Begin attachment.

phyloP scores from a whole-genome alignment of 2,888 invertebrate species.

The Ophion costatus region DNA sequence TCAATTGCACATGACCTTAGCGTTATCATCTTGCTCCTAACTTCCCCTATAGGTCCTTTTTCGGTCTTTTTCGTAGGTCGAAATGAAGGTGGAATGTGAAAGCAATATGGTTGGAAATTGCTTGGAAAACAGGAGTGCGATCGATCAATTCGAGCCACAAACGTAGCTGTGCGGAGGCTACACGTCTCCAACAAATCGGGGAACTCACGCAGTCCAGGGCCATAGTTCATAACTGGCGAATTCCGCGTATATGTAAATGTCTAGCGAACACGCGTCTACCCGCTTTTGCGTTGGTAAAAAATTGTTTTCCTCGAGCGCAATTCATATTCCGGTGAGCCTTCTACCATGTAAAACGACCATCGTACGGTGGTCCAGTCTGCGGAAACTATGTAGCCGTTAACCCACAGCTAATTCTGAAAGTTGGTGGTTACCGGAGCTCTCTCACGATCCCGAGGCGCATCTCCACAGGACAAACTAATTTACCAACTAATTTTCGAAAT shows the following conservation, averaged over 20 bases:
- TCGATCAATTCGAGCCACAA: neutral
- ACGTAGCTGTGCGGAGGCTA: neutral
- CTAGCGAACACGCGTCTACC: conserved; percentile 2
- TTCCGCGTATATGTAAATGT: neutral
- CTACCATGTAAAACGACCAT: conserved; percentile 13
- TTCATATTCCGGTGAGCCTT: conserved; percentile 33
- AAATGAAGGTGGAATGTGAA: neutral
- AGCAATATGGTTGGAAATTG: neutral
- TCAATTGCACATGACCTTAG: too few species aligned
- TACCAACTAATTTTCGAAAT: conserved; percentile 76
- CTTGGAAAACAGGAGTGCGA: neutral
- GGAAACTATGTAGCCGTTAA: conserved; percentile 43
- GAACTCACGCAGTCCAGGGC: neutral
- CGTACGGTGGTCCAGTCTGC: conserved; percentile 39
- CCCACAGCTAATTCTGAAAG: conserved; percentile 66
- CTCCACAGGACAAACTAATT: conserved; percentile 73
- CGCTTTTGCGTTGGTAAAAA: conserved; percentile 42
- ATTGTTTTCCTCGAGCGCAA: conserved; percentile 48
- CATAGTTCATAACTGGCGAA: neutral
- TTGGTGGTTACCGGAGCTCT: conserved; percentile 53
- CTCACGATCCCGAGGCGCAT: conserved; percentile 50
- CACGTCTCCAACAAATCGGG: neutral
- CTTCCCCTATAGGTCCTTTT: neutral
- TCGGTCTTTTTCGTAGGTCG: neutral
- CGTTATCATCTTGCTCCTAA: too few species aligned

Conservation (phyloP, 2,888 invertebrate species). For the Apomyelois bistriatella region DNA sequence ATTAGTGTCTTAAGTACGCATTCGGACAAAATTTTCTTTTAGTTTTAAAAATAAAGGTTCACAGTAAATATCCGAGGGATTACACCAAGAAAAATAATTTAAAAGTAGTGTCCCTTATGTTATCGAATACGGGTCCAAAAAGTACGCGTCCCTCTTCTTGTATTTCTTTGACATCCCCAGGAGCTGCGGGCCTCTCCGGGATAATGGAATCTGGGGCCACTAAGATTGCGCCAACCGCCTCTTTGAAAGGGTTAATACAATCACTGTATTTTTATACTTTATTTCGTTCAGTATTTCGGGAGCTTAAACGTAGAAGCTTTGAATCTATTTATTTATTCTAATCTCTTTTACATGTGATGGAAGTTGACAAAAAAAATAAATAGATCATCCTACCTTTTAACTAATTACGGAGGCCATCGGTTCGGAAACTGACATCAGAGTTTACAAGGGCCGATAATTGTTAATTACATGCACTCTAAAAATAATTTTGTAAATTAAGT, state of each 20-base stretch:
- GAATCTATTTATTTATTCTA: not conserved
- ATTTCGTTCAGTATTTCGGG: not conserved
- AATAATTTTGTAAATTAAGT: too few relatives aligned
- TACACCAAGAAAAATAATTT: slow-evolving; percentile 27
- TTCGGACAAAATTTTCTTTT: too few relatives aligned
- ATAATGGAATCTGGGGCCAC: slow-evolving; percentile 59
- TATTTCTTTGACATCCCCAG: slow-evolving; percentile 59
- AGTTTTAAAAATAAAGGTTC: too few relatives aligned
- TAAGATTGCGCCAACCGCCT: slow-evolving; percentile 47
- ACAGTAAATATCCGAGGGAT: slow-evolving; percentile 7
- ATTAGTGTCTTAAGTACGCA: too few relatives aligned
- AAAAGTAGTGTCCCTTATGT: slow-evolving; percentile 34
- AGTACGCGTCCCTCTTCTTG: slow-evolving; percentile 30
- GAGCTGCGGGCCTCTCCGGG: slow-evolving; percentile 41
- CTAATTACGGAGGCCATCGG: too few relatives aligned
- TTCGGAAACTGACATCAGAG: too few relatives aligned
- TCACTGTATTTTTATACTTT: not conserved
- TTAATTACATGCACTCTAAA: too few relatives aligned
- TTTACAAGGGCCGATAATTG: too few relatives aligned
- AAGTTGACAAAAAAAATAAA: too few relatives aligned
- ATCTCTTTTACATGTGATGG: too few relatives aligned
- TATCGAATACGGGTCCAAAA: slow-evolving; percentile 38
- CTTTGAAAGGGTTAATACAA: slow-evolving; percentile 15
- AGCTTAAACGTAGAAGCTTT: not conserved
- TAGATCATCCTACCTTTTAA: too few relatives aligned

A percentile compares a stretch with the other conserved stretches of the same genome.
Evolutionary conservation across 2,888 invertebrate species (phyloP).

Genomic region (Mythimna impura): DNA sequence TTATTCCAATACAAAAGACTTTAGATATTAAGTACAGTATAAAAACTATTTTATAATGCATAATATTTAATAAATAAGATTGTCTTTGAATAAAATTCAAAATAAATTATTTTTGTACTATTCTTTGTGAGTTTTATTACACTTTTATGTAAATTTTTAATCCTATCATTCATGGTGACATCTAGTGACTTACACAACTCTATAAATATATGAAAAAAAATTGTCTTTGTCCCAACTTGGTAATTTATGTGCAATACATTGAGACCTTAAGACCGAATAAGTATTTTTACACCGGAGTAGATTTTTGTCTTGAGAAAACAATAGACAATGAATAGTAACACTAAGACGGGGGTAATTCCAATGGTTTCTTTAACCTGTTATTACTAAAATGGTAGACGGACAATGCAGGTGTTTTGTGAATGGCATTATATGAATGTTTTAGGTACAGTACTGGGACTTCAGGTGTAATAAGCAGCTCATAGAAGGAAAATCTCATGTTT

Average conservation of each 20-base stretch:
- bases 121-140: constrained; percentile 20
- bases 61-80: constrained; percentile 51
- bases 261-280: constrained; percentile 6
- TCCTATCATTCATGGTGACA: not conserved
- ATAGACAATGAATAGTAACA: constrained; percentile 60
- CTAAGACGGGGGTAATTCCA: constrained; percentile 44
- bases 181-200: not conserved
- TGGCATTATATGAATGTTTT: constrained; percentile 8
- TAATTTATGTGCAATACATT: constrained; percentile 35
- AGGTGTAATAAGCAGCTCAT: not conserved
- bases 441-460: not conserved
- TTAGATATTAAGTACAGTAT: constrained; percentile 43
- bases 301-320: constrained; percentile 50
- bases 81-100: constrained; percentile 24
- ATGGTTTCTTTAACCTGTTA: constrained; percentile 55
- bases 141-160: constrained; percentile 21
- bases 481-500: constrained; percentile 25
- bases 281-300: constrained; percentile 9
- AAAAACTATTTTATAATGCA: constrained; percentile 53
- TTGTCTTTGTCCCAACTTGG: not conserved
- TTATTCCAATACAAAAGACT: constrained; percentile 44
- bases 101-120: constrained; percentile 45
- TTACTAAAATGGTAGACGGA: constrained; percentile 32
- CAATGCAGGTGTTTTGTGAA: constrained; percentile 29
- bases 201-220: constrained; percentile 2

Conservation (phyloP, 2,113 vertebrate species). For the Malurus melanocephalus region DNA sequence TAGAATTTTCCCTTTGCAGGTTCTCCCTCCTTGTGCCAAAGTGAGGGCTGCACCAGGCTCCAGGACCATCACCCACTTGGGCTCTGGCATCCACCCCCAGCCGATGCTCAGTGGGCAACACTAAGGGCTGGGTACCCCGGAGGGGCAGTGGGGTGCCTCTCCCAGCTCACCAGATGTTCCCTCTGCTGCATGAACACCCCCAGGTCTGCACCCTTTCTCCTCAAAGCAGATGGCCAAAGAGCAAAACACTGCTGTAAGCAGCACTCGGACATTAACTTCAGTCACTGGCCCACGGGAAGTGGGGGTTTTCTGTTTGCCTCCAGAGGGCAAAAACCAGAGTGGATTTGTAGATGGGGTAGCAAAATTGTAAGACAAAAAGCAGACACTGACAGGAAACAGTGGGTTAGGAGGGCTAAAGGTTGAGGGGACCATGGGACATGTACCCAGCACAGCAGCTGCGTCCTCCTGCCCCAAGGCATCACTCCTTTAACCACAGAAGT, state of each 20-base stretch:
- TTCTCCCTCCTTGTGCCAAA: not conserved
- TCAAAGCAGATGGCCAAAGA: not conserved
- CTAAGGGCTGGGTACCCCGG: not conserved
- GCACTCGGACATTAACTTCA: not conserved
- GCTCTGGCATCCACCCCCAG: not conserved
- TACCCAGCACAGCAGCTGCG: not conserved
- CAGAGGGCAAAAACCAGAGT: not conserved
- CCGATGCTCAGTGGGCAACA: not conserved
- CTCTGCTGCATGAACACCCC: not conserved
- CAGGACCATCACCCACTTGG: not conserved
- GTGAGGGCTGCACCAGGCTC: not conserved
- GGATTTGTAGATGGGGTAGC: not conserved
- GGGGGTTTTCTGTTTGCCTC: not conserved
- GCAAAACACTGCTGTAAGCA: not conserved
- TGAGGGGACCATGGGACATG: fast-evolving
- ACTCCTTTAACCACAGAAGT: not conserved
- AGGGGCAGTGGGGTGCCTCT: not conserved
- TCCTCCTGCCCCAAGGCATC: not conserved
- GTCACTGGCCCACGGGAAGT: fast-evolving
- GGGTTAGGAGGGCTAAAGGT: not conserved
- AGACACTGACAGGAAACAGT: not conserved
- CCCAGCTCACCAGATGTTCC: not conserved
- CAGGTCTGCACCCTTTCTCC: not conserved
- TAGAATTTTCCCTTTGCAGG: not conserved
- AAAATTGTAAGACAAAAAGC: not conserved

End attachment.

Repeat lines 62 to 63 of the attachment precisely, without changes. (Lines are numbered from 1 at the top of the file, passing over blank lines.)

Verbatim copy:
- ATAGACAATGAATAGTAACA: constrained; percentile 60
- CTAAGACGGGGGTAATTCCA: constrained; percentile 44